• Data from 64 studies, 2777 pregnancies

  • Main indication was thromboprophylaxis

  • No maternal deaths

  • 0.86% incidence of thrombosis

  • 1.98% incidence of significant bleeding

  • No cases of HIT

  • 0.04% incidence of osteoporotic fracture

  • 94.7% live birth rate

Blood 2005;106:401


Vte prophylaxis in pregnancy recommendations 1
VTE PROPHYLAXIS IN PREGNANCY PREGNANCYRECOMMENDATIONS - 1

For women with history of:

  • VTE associated with estrogen use or pregnancy

  • VTE and thrombophilia

  • Idiopathic VTE, no long-term anticoagulation

    Treat with prophylactic or intermediate-dose* LMWH (preferred) or UFH, or close clinical surveillance, plus anticoagulant (eg warfarin) for six weeks postpartum

    *Dalteparin 5000 U q 12h or enoxaparin 40 mg q 12h

2008 ACCP guidelines


Vte prophylaxis in pregnancy recommendations 2
VTE PROPHYLAXIS IN PREGNANCY PREGNANCYRECOMMENDATIONS - 2

For women with:

  • Hx of VTE and “high risk” thrombophilia

  • Recurrent VTE

  • Hx of VTE on long-term anticoagulant Rx

    Treat with prophylactic, intermediate-, or adjusted-dose LMWH or UFH, plus anticoagulant for six weeks postpartum

2008 ACCP guidelines


Vte prophylaxis in pregnancy recommendations 3
VTE PROPHYLAXIS IN PREGNANCY PREGNANCYRECOMMENDATIONS - 3

  • Patient preference must be taken into account (avoiding “medicalization” of pregnancy vs avoiding fetal risk)

  • LMWH is preferred to UFH during pregnancy

  • All pregnant women with a history of VTE should use graduated elastic compression stockings during and for six weeks after pregnancy

  • There is no contraindication to using LMWH, UFH or warfarin while nursing

  • Fondaparinux should be avoided during pregnancy unless there is a history of HIT

2008 ACCP guidelines


Inferior vena cava filters

Definite indications PREGNANCY

Anticoagulation failure after proximal DVT or PE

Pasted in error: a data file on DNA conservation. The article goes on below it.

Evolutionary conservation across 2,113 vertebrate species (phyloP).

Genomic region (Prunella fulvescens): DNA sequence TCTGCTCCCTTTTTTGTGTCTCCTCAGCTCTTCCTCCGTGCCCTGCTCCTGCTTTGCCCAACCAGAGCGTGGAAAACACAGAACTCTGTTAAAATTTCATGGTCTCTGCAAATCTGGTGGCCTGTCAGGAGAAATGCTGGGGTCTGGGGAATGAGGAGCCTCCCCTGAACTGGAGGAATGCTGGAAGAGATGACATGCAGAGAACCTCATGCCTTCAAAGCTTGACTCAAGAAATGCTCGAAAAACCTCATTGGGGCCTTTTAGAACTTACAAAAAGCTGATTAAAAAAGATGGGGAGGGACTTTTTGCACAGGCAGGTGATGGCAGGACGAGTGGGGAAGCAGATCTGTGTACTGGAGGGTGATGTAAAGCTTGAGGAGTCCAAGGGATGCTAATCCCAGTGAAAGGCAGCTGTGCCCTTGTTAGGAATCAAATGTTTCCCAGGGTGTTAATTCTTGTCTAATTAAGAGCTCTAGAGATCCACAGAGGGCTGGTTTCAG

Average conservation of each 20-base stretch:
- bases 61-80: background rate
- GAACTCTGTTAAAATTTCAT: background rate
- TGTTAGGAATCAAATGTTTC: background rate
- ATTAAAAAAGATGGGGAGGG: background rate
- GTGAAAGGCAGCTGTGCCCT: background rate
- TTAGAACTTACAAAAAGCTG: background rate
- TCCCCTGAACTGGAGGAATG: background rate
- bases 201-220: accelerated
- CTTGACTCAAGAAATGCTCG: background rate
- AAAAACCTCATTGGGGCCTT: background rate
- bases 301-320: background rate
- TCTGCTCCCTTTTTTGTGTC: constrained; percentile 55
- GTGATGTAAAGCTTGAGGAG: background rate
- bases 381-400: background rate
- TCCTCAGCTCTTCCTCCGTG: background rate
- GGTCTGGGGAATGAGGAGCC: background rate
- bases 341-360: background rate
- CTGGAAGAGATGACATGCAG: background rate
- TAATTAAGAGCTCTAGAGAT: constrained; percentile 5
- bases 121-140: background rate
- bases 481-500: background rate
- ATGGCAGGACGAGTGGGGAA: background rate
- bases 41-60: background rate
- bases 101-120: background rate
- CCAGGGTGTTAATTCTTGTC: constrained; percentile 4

Anticoagulation contraindicated, recent proximal DVT or PE

Life-threatening hemorrhage on anticoagulation for recent VTE

Possible indication

Prophylaxis in patients at high risk for both bleeding and VTE

INFERIOR VENA CAVA FILTERS


Inferior vena cava filters1

Complications and disadvantages PREGNANCY

Thrombosis at access site (23-36%)

Most asymptomatic

Leg swelling/ulceration (13-41%)

Occlusion of filter/IVC obstruction (4-11%)

Recurrent pulmonary embolism (2.6-3.8%)

Tilting of filter (decreased efficacy) (5%)

Filter migration (5%)

Misplacement of filter

Perforation of vena cava, viscera, aorta

Most filters difficult to remove

Removable filters available, but successful removal more difficult after 2-3 mo

INFERIOR VENA CAVA FILTERS


PROPHYLACTIC VENA CAVA FILTERS PREVENT PE BUT DO NOT REDUCE MORTALITYRESULTS OF A RANDOMIZED CLINICAL TRIAL

Outcome at 12 days

Outcome at 2 years

Pulmonary Embolism

Major Bleeding

Pulmonary embolism

Recurrent DVT

Major Bleeding

GROUP

Death

Death

Filter

1.1%

2.5%

4.5%

3.4%

20.8%

21.6%

8.8%

No Filter

4.8%

2.5%

3.0%

6.3%

11.6%

20.1%

11.8%

N Engl J Med 1998;338:409


Ivc filters increase vte recurrence rate in cancer patients

% Without Recurrence MORTALITY

IVC FILTERS INCREASE VTE RECURRENCE RATE IN CANCER PATIENTS